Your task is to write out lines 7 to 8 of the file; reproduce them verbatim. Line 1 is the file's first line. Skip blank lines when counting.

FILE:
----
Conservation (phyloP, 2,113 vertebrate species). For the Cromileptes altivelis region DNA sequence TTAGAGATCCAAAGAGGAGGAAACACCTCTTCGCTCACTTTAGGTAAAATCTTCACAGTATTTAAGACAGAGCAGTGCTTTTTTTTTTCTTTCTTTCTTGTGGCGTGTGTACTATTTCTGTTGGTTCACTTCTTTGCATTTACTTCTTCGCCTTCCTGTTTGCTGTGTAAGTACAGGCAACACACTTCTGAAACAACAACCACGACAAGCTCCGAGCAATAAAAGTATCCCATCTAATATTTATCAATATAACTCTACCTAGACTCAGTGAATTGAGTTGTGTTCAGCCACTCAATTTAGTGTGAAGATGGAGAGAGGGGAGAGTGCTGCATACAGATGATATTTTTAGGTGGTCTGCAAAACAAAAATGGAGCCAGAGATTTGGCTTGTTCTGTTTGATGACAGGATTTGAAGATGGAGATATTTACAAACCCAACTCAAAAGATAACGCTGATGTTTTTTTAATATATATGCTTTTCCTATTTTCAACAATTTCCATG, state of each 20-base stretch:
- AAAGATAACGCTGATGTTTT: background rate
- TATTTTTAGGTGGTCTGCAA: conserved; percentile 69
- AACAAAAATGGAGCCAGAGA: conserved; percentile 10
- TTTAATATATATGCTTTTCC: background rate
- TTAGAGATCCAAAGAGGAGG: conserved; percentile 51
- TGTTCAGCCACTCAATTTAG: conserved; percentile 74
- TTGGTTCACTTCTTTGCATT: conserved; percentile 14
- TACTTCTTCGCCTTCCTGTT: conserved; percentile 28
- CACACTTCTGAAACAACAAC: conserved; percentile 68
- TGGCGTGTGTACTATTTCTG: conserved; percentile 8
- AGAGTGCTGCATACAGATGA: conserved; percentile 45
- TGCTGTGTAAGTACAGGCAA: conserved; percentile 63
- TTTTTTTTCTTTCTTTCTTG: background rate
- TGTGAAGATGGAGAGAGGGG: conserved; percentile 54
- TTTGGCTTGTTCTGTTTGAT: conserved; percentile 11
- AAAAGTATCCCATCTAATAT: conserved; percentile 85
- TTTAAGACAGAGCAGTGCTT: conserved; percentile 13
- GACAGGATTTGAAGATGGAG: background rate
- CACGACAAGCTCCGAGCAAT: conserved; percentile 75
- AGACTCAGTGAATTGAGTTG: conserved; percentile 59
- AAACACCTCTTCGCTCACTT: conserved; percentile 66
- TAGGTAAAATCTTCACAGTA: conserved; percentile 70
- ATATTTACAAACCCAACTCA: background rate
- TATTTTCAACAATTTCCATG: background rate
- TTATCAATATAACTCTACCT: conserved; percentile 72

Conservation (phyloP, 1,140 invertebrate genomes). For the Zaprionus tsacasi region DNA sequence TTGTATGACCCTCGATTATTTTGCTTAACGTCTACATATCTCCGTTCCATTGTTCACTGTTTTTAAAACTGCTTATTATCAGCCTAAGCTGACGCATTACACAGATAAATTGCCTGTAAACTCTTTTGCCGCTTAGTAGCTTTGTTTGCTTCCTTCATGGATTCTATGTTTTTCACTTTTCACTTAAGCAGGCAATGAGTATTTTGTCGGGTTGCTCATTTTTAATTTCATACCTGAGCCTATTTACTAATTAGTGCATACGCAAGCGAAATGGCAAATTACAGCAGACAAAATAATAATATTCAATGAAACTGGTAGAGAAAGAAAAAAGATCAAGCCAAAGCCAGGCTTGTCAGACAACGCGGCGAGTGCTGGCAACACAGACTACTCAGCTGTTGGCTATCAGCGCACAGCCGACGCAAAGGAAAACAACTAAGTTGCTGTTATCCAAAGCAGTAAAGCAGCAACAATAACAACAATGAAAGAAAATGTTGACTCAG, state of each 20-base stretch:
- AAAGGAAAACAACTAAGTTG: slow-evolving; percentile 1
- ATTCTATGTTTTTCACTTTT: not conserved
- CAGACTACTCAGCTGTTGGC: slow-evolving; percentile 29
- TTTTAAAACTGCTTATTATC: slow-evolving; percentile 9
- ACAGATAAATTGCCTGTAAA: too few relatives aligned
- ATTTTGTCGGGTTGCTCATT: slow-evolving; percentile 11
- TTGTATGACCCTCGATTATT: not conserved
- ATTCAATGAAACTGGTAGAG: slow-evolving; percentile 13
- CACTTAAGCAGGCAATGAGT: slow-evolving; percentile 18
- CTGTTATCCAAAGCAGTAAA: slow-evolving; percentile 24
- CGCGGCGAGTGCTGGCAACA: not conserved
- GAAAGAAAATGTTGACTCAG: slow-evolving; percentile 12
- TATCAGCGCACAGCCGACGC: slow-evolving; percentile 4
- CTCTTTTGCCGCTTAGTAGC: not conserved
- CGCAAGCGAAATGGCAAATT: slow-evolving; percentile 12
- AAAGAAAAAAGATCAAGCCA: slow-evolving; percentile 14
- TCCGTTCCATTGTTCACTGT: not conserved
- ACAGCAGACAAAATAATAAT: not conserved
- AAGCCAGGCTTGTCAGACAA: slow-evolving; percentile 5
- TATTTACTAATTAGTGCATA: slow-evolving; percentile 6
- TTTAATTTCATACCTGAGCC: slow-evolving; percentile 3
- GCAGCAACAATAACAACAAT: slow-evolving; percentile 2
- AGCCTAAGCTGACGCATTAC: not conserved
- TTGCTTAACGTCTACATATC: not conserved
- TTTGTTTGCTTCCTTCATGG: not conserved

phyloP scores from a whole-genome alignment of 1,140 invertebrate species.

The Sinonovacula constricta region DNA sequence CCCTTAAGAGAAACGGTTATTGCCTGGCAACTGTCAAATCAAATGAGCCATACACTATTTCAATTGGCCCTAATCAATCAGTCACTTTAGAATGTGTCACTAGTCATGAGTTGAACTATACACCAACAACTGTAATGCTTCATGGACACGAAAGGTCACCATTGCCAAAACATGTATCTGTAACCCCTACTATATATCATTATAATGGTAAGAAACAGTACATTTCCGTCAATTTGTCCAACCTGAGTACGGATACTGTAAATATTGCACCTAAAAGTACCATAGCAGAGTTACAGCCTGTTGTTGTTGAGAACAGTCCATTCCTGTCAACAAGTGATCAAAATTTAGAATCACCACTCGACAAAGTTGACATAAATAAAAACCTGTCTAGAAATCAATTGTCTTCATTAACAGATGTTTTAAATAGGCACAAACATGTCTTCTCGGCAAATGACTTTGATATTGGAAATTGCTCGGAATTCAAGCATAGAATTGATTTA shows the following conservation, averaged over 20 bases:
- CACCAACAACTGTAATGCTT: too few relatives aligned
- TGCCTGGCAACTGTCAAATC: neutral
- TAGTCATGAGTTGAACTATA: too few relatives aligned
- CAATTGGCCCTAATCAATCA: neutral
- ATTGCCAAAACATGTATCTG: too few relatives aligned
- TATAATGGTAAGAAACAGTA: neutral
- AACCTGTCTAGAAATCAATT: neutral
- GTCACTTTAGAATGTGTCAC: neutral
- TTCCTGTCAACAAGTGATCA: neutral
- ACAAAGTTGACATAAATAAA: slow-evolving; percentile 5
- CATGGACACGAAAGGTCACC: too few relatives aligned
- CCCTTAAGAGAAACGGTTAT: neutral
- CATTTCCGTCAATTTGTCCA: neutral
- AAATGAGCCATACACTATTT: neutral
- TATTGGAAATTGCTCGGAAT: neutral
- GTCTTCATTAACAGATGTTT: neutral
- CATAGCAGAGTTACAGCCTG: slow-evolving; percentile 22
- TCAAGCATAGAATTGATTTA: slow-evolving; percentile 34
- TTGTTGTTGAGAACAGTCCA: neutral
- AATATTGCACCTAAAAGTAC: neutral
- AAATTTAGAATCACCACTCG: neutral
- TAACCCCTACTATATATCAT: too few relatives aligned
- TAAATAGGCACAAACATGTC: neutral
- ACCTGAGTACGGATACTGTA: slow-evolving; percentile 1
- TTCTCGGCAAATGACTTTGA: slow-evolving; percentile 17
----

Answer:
- TGTTCAGCCACTCAATTTAG: conserved; percentile 74
- TTGGTTCACTTCTTTGCATT: conserved; percentile 14